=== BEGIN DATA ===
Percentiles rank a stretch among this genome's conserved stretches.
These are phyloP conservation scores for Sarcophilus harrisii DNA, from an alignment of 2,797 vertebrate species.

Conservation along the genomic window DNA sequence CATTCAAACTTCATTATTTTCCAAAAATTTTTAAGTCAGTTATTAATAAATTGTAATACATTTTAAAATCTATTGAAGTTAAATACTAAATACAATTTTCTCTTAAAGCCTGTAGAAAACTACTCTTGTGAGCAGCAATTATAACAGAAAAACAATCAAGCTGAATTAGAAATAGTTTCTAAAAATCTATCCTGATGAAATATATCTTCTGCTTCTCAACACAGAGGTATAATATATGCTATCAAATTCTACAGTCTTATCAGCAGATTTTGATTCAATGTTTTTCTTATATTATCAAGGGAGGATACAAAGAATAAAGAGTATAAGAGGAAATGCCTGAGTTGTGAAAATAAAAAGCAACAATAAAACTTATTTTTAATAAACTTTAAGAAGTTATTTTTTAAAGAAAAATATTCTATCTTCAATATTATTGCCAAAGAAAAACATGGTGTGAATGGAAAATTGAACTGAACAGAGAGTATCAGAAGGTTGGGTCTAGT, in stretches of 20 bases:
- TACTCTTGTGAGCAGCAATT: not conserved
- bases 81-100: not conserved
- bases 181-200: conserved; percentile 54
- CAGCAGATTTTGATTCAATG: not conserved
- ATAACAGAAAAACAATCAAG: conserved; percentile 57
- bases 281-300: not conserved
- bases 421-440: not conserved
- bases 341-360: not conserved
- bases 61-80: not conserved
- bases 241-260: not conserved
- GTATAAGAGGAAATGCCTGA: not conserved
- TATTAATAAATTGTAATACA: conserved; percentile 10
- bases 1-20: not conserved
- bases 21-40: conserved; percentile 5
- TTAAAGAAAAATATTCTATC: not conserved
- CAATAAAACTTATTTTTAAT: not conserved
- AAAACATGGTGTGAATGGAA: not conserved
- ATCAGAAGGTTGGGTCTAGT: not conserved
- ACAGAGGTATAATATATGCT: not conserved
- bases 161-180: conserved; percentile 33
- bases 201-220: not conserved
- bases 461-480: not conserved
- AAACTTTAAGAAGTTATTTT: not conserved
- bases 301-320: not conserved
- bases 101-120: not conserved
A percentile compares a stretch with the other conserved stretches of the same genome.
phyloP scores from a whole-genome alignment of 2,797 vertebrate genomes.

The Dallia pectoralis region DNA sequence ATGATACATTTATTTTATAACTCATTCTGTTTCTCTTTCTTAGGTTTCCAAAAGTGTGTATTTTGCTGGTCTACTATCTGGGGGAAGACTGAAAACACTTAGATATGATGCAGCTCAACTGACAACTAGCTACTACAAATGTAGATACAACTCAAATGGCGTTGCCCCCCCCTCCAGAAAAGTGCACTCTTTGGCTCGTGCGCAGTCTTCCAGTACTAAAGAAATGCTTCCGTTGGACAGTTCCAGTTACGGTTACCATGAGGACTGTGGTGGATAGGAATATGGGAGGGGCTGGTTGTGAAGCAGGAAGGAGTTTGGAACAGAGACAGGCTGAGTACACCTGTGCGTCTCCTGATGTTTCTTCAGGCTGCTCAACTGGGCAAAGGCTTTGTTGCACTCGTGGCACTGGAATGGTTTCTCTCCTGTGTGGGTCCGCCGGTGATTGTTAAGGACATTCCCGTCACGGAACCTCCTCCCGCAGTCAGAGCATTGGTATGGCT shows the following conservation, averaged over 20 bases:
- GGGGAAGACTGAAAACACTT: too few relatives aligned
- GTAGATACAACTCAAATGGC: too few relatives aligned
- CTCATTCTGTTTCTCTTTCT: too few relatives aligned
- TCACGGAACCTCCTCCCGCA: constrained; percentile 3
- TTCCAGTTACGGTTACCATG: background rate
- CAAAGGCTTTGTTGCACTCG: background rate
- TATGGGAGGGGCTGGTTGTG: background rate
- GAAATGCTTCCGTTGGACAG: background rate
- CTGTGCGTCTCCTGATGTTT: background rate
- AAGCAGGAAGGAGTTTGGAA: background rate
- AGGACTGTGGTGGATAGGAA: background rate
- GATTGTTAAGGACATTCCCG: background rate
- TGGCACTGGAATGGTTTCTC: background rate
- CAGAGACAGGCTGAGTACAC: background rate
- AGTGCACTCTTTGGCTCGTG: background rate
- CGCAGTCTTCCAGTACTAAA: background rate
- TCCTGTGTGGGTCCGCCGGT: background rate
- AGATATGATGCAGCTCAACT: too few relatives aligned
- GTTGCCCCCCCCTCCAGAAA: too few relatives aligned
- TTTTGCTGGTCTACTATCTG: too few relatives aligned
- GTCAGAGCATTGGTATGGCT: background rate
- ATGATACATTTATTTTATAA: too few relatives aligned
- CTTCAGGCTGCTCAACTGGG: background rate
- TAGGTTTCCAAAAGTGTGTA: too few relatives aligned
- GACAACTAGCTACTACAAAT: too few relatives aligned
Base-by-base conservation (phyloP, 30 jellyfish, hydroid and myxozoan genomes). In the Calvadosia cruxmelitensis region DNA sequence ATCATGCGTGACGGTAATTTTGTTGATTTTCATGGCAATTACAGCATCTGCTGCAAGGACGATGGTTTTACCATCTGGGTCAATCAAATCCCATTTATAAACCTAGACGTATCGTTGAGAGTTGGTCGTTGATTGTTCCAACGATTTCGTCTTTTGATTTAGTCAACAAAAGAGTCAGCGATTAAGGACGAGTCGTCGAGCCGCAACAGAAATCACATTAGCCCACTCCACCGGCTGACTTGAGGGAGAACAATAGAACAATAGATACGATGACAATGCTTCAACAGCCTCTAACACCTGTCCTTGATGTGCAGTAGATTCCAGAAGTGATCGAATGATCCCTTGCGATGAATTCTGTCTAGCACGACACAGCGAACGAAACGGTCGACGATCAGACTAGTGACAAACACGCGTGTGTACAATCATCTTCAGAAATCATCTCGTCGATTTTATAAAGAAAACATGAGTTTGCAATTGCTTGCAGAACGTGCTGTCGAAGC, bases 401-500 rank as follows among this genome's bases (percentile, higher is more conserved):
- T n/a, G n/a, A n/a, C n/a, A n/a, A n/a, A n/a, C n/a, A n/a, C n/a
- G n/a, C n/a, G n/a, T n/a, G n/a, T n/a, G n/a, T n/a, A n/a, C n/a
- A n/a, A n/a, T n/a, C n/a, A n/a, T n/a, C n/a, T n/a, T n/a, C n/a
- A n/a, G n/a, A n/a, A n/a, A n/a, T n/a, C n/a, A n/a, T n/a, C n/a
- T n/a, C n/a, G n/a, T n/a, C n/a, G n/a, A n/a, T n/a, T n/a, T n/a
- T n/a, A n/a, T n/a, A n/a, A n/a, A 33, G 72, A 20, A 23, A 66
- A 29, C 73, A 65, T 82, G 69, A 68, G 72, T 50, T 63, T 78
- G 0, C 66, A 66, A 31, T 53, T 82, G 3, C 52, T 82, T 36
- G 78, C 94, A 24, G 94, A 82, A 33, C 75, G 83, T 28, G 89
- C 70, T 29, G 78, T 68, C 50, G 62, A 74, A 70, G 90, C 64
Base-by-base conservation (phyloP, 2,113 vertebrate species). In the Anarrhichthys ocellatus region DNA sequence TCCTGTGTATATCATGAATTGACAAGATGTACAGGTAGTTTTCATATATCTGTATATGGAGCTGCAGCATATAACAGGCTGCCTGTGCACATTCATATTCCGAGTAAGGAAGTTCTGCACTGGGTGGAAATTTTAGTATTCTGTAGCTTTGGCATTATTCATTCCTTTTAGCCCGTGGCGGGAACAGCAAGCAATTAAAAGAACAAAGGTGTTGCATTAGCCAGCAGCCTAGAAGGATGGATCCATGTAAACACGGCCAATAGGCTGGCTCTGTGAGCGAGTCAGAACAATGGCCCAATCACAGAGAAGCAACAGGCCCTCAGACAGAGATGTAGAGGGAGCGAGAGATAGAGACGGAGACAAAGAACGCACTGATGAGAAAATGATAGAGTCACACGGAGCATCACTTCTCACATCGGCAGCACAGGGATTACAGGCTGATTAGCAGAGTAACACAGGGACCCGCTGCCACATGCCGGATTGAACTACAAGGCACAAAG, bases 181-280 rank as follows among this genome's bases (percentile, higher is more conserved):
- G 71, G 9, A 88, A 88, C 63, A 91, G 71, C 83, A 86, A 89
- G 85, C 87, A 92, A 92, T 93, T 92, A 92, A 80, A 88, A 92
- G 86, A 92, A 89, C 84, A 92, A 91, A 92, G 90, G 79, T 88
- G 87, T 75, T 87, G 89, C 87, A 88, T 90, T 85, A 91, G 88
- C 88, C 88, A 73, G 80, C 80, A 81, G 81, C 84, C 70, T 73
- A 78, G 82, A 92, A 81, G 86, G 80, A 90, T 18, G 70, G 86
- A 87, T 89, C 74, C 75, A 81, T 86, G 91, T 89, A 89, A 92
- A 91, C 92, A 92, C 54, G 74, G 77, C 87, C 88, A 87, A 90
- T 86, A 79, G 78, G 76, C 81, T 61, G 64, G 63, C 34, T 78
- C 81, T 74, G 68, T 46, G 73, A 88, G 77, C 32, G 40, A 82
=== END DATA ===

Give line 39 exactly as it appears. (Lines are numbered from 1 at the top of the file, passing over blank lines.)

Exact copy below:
- GAAATGCTTCCGTTGGACAG: background rate